Building a Frog Pond

© 2024 CTC Productions Pty Limited. All rights reserved. The material presented on this website, may not be reproduced or distributed, in whole or in part, without the prior written permission of CTC Productions.

Creating your own backyard frog pond is a great weekend DIY project, and you can make it as big or as small as you have room to croak!

Building a backyard frog pond isn’t rocket science, and it is great fun. You can use any type of container that holds water: a pre-made water feature, a child’s plastic wading pond, concrete laundry tub, half wine barrel, glazed water bowl, or a hole lined with a Butyl pond liner, set into a low spot in the garden which looks good and creates a damper, safer environment for the frogs.
Selecting the site for the frog pond is the first step. If you are using a pre-fabricated pond find a spot where there are plants nearby to provide shade and a place for the frogs to live.
Here’s a fact: frogs won’t live in the pond most of the time. Their babies, the tadpoles, will live there. The adult frogs use ponds to breed and lay their spawn, but spend the rest of the time around the edge of the pond, among the plants. Here’s how to build your own:

Our DIY pond uses a butyl pond liner (for the size of hole you are planning to dig, buy about twice that area in butyl rubber; 3m will cost from $30-$57, depending on the quality). Dig the hole, then remove any rocks or roots which may pierce the liner. Use some of the excavated material to build up and level the edges of the pond.

2. Line the hole with 50mm of damp sand and smooth it off with a wooden float.

3. Place the butyl liner in the hole (we used a sheet 3m x 3m, but the liner should always extend over the hole by at least 300mm all-round). We trimmed gross excess, but left plenty of fold over and placed a series of rocks on top of the folds to camouflage the liner.

4. After trimming it all to size, fill the pond with water and only after that trim off any excess liner.

5. Place rocks and logs around the edge of the pond. These anchor the liner and create natural spaces for frogs to live in.
Put pebbles in gaps between the rocks, to help with the transition from the water to the rocks and give a more naturalistic look.

6. Place the plants in their pots in the pond, with the shorter floating types in the shallow end and the taller ones in the deep end. We used nardoo, mat rush and umbrella papyrus. Your local aquatic plant specialist can advise on plants suited to your climate.

Don’s bonus tips

Solar feeder: put a solar-powered light beside the pond to attract insects at night. This in turn will attract frogs looking for an easy meal.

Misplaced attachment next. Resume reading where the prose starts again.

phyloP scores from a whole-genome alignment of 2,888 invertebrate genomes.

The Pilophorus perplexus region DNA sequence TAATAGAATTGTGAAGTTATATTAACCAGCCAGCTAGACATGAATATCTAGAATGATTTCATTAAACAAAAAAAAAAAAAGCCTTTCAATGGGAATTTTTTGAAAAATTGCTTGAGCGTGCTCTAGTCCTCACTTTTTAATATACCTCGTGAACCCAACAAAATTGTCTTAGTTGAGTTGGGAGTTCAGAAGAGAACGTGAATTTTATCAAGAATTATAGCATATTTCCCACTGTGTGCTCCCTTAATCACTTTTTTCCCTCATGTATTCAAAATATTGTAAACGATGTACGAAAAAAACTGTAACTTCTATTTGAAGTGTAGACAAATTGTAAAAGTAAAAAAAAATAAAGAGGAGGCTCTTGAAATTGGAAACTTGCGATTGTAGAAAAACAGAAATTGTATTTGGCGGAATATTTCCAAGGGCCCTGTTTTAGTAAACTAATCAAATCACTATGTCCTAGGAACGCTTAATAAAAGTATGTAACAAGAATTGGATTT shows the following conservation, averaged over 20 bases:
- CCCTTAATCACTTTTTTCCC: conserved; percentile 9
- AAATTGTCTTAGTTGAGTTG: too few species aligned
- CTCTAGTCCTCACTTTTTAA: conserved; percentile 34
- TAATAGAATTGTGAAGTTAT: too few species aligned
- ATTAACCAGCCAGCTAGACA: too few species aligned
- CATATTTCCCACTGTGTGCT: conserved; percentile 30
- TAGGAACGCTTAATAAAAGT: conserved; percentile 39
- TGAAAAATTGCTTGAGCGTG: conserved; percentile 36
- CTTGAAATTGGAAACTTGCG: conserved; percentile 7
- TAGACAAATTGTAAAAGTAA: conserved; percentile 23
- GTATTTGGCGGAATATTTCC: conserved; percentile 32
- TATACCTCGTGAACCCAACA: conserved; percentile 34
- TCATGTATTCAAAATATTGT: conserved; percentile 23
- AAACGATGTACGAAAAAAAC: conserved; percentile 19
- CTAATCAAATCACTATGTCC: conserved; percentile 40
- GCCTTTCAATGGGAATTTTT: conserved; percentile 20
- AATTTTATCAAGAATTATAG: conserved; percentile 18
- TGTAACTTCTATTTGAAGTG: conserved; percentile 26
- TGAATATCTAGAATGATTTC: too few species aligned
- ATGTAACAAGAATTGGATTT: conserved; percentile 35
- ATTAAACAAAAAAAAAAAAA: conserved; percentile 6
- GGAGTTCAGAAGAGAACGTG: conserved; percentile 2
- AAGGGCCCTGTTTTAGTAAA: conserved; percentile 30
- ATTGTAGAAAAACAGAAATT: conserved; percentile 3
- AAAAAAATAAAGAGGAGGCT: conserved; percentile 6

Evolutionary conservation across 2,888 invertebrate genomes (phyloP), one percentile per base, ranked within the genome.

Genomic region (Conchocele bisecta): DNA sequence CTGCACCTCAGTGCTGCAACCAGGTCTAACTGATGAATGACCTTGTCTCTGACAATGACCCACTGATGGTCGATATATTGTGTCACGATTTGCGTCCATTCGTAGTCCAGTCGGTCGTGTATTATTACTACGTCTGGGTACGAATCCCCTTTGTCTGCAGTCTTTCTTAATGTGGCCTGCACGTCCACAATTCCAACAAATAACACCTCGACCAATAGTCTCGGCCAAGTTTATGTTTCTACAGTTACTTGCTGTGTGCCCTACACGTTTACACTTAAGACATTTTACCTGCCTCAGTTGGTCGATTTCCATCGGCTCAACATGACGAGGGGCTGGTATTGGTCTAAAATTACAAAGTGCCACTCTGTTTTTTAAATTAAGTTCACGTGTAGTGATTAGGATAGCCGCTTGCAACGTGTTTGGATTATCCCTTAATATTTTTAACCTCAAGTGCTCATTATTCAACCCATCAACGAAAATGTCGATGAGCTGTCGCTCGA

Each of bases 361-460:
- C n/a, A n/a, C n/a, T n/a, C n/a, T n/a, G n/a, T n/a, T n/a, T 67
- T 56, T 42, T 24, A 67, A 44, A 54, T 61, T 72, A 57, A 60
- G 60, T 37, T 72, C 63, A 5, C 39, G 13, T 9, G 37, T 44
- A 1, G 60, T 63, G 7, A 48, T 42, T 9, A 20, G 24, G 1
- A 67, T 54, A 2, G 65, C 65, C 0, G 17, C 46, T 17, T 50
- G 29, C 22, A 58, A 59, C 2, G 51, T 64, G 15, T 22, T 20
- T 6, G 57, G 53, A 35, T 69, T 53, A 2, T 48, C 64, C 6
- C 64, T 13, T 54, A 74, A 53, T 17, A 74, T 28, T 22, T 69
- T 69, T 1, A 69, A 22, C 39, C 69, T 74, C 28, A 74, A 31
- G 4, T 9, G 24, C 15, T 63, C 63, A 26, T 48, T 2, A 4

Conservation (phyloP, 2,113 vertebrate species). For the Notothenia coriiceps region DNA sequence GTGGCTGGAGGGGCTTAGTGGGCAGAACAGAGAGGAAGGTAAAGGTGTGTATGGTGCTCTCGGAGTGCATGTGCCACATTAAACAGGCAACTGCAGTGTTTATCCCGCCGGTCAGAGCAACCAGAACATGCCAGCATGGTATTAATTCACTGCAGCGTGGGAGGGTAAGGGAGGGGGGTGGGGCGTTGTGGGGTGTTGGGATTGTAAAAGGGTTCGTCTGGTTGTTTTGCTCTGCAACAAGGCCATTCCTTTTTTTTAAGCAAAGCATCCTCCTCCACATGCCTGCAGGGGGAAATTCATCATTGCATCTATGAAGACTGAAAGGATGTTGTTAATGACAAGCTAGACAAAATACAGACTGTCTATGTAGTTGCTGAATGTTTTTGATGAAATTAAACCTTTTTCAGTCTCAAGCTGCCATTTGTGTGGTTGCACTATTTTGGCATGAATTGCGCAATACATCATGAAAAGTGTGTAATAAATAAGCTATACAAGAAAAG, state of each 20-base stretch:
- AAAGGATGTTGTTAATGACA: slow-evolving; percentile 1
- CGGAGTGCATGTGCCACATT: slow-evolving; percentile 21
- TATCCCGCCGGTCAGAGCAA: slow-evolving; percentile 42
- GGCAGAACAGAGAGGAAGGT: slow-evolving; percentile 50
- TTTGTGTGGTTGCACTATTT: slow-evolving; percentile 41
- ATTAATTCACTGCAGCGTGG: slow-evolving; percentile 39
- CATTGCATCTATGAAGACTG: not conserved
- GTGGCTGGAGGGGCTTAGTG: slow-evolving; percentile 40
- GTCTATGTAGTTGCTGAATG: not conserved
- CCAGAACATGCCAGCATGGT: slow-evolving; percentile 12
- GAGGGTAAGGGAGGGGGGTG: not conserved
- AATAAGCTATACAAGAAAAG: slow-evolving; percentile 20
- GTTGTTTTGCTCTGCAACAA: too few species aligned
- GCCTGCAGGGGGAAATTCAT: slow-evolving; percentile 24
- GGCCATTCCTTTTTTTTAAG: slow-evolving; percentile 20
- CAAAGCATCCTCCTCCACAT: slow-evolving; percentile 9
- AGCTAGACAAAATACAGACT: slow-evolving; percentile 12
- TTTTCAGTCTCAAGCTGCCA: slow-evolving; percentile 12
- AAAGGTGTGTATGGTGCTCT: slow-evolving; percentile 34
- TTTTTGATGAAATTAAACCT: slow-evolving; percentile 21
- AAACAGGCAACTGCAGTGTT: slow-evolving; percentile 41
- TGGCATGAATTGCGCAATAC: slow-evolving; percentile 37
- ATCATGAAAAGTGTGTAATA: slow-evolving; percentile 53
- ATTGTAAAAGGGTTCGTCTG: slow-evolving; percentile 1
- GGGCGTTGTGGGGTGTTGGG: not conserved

Friendly fish: fish are essential if you want to keep mozzies at bay. We chose native crimson-spotted rainbow fish ($8.95 each, or five for $40) as they eat the mosquito wrigglers but don’t go after the tadpoles. Find out from your local aquarium or specialist pond shop which species thrive in your area. However, no matter what, don’t use mosquito fish as these will eat the tadpoles.

Setting up your pond:

1. Place your frog pond at least 10 metres away from the house (and your neighbour’s house), as their croaking could keep you and the kids awake at night!
2. If at all possible, put the pond near a compost heap, as this attracts insects for the frogs to feed on.
3. Floating weeds like azolla, duckweed and salvinia can come in accidentally with water plants, but get rid of them or they will choke the surface of your pond rapidly.

Glazed water bowl

You can even create a frog-friendly pond in a pot! Just choose a decent-sized glazed water bowl, without any drain holes. We used a bowl with a 75-litre capacity, which cost around $130. We selected a low spot suitable for frogs to clamber into easily.

1. Level a spot in the garden and put some sand underneath, to give a foundation for the pot to sit on. Check the sand to make sure it is level, using a spirit level.

2. Place the pot, then fill it with water then add the plants. We used water poppy and elephant’s ears, then added water conditioner (following the instructions on the bottle), then waited for a week for the chlorine to dissolve out of the water.
3. After it was ready, we placed a solar-powered light next to it to attract insects at night, which in turn provides a free meal for the frogs. Then it was as simple as sitting back and waiting. With any luck you will have a few frogs croaking in your backyard within weeks!